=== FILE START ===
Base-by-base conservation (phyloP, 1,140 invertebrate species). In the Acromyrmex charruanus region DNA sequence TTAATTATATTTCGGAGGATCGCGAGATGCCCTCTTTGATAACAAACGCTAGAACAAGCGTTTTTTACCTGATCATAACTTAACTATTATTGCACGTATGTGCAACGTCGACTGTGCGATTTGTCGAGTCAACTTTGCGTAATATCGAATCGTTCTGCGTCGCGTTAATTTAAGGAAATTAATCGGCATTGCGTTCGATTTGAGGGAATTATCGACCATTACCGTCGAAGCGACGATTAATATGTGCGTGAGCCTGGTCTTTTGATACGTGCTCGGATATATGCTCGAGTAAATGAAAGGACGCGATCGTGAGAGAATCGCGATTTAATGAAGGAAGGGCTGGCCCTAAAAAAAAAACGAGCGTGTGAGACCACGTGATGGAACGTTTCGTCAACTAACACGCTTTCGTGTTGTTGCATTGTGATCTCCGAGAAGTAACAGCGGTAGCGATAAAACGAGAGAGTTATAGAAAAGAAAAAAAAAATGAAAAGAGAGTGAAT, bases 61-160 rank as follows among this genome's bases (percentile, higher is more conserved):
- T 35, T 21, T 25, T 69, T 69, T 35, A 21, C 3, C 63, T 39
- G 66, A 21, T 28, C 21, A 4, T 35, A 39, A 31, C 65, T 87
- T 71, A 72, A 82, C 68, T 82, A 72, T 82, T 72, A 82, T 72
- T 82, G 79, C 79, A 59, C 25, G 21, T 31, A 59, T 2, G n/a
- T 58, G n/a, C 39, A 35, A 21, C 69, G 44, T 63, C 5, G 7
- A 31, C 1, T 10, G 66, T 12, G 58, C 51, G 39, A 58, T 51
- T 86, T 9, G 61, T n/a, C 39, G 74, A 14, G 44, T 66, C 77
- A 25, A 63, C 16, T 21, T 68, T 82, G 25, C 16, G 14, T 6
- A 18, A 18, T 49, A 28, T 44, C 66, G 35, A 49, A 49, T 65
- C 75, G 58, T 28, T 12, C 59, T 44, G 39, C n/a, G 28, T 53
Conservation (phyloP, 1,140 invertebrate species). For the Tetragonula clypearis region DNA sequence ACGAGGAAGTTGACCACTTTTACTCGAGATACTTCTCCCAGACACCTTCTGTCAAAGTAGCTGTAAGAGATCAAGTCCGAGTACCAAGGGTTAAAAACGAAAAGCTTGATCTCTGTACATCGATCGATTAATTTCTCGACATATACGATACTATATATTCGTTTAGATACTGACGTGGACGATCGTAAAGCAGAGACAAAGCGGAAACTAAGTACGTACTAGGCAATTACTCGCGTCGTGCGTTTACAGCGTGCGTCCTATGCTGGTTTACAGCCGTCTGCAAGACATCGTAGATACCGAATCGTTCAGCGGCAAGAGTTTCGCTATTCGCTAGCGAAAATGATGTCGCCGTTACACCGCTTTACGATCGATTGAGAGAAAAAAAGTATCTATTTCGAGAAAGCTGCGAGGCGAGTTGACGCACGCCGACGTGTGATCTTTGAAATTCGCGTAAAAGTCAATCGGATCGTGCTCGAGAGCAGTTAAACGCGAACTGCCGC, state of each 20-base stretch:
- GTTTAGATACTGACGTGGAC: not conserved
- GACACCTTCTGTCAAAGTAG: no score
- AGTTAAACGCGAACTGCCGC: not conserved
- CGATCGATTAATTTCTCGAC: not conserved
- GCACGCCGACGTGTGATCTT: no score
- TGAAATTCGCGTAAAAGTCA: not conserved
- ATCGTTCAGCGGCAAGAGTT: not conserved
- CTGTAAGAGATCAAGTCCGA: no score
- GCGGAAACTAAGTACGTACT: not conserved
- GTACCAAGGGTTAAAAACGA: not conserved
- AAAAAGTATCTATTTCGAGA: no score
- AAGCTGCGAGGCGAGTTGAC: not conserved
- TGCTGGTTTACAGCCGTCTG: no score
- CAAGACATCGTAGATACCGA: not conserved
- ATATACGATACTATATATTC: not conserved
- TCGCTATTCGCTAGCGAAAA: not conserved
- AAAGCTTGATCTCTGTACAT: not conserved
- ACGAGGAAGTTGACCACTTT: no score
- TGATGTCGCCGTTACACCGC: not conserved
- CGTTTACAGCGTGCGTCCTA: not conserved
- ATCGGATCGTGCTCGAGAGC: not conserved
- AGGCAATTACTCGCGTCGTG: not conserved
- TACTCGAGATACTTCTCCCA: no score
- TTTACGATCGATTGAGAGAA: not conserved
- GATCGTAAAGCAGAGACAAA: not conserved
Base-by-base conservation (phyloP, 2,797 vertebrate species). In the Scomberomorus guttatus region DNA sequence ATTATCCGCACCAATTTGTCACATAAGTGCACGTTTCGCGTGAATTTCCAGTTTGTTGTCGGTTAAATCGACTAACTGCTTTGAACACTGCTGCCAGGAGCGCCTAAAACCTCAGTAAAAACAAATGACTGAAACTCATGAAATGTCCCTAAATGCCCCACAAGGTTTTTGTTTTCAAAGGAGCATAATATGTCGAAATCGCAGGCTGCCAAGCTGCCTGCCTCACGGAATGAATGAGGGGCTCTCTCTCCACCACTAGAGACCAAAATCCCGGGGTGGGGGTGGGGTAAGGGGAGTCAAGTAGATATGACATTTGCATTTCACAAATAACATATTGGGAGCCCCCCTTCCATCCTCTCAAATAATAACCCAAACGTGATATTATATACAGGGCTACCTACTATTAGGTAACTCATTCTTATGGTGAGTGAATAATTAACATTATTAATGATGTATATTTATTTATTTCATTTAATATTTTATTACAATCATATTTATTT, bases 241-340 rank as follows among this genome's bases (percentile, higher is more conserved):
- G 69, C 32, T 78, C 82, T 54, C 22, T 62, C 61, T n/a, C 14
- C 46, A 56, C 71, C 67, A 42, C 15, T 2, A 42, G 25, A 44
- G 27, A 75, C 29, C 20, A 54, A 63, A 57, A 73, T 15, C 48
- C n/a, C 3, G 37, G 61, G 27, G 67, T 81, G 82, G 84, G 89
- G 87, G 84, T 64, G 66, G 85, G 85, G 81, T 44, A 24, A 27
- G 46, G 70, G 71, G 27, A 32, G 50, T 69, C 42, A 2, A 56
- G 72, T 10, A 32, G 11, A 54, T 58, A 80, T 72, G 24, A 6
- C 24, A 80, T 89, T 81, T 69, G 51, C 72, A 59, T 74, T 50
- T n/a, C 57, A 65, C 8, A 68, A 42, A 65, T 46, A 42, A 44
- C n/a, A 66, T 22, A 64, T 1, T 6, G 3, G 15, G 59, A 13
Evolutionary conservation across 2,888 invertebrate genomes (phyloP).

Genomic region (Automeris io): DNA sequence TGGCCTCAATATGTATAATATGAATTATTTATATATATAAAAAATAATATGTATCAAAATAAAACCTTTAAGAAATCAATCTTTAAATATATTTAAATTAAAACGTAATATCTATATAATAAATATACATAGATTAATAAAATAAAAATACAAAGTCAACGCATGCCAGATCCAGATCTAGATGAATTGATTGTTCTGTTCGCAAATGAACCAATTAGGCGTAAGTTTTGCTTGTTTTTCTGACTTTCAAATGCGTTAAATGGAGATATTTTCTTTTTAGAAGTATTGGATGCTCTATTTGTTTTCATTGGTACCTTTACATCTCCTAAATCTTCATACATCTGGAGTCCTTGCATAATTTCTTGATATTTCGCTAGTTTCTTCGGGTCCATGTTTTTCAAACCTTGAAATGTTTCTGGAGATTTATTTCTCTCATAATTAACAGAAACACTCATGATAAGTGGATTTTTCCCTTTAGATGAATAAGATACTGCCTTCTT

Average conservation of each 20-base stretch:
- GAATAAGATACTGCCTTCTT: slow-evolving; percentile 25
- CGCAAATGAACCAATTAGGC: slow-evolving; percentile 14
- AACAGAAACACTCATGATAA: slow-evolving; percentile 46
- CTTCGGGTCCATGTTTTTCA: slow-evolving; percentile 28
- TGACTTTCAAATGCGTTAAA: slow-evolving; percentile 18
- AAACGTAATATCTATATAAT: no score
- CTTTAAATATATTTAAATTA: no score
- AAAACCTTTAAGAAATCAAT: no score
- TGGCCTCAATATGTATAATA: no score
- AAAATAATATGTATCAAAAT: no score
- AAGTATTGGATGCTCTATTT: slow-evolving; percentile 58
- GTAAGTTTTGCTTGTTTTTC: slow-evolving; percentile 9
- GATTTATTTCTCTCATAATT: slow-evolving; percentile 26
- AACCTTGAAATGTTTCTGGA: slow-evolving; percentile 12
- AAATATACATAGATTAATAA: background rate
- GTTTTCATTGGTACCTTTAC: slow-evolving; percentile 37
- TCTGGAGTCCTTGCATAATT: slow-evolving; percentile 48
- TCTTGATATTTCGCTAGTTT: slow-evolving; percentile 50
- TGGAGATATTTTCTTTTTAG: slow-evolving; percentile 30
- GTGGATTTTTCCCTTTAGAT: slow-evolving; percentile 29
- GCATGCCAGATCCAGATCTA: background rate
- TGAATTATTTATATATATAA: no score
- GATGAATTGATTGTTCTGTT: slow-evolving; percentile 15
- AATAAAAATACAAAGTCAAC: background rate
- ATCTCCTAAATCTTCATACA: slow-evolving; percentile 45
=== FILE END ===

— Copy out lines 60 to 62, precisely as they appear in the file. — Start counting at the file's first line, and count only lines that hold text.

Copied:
- TGGCCTCAATATGTATAATA: no score
- AAAATAATATGTATCAAAAT: no score
- AAGTATTGGATGCTCTATTT: slow-evolving; percentile 58